Then Ree Drummond wrote the whole story about how she met her husband (famously known only as Marlboro Man) on a stopover trip to her Oklahoma hometown, in between leaving L.A. and moving to Chicago. I knew I wanted to read "Black Heels to Tractor Wheels" because I had read bits and pieces of her story on her blog and it sounded really intriguing.

I swallowed this book in one gulp. I may still have pieces of it stuck in my throat. And I will say, with only a tad of embarrassment, that this is the most wonderfully romantic story I have ever read. It is also funny. Because Ree Drummond is a great writer, and she is genuine, and she is delightfully human. Ok, so maybe she mentions his starched shirts one too many times. She can be forgiven because each chapter leaves you with a cliffhanger and you just have to keep turning the page. And though thankfully it has a happy ending, their story is not without its challenges.

When I finished this book I had to know MORE. I wanted to see pictures of her kids, her ranch, Marlboro Man, her. I spent a lot of time reading her blog, which goes back to 2006 and showcases her stunning photography.  I wanted to know about every corner of her life and I wanted her to be my girlfriend. I requested her cookbook, and though it contains a lot of meat-and-potatoes recipes (she cooks for cowboys, after all), it is the cookbook that shows us more about her life on the ranch. Did I mention that it is an absolutely beautifully designed book? I plan to savor it and go through it one page at a time.

So now you know about my new love. I'll be busy for awhile. Stalking. A redhead in Oklahoma.

Sunday, April 24, 2011

Four Movies: Two to Applaud, Two Just for Laughs

I recently saw "Win, Win" with Paul Giamatti (Sideways, Cinderella Man, American Splendor)and Amy Ryan (Gone Baby Gone, The Office, The Wire), and I want to give it a huge thumbs up. This is a hugely likeable movie with hugely likeable co-stars. Giamatti plays a down-on-his-luck lawyer who spies an opportunity when a client of his needs a guardian. He also coaches the high school wrestling team, which hasn't won in a very long time. He coaches the team with the man (Jeffrey Tambor) who shares his small law office. When the troubled grandson of his client runs away from home and shows up on his doorstep, complications ensue. Though it doesn't hurt that this kid is a star wrestler.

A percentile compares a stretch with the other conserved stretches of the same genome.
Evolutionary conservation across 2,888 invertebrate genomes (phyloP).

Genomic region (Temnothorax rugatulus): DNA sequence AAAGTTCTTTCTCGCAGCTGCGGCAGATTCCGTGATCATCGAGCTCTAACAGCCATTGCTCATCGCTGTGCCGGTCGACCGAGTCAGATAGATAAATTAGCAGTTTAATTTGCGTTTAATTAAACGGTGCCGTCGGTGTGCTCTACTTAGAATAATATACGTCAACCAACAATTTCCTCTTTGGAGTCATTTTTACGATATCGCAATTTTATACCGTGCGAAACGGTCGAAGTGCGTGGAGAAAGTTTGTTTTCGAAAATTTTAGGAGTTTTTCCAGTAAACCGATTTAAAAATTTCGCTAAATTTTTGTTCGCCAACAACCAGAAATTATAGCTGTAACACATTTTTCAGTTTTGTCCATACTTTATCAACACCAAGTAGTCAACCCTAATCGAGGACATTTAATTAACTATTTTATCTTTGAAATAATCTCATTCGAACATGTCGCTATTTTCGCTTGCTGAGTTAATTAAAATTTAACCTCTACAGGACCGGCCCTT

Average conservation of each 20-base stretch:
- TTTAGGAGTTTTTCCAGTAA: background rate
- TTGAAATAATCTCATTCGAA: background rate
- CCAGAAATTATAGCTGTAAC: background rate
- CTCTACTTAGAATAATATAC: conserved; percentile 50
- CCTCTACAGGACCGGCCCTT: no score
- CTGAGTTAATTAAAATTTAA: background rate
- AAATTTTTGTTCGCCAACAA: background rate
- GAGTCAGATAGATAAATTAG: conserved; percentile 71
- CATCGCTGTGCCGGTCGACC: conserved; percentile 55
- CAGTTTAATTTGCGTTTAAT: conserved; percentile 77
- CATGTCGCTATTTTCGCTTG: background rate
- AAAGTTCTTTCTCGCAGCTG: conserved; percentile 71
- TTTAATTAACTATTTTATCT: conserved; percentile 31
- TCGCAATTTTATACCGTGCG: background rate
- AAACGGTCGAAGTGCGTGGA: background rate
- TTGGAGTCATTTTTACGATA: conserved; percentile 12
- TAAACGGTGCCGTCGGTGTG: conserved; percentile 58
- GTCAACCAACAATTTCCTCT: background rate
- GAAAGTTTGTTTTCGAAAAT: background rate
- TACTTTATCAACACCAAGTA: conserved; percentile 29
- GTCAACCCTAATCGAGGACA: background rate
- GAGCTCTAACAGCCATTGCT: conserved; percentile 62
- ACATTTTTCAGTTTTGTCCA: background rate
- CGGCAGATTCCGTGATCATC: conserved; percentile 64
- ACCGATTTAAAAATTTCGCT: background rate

Can I just say that I love Giamatti and Ryan? Paul Giamatti never will be the typical Hollywood leading man, and yet in just about everything he does he infuses the role with so much humanity that he nails it every time. In this role he is lovable schlub who loves his wife and kids and makes a very bad decision. And we know that it could be any one of us coming to the precipice of that decision.

And Ryan, adopting a hint of the Boston accent she used in "Gone Baby Gone," is like your neighbor next door. I know exactly where she shops and how much she has to spend just from looking at her wardrobe. I have to admit I already admired Amy Ryan when I saw her go from her devastating character in "Gone Baby Gone" to her humorous turn on "The Office." But now I love her. Could she please be my girlfriend?

I almost forgot to mention that Bobby Cannavale (do you remember Will's policeman boyfriend on "Will and Grace?") does a hysterical and touching turn as a high school friend of both Giamatti and Tambor. They were all on the wrestling team together back in the day, and Cannavale desperately wants to recapture what might have been.

Here is the trailer:

This next movie is one I mentioned when I blogged about Emma Stone in "Easy A." I said that she was going to play the starring role in the film version of "The Help," the incredibly popular novel by Kathryn Stockett about race relations in 1960's Mississippi. The film comes out in August, and seeing the trailer all I can say is "I can't wait I can't wait I can't wait."

The next two movies I want to see purely for the belly laughs.

Hangover: Part II (Opens May 26)

The Bridesmaids, with Kristin Wiig (opens May 13)

It Takes a Special Person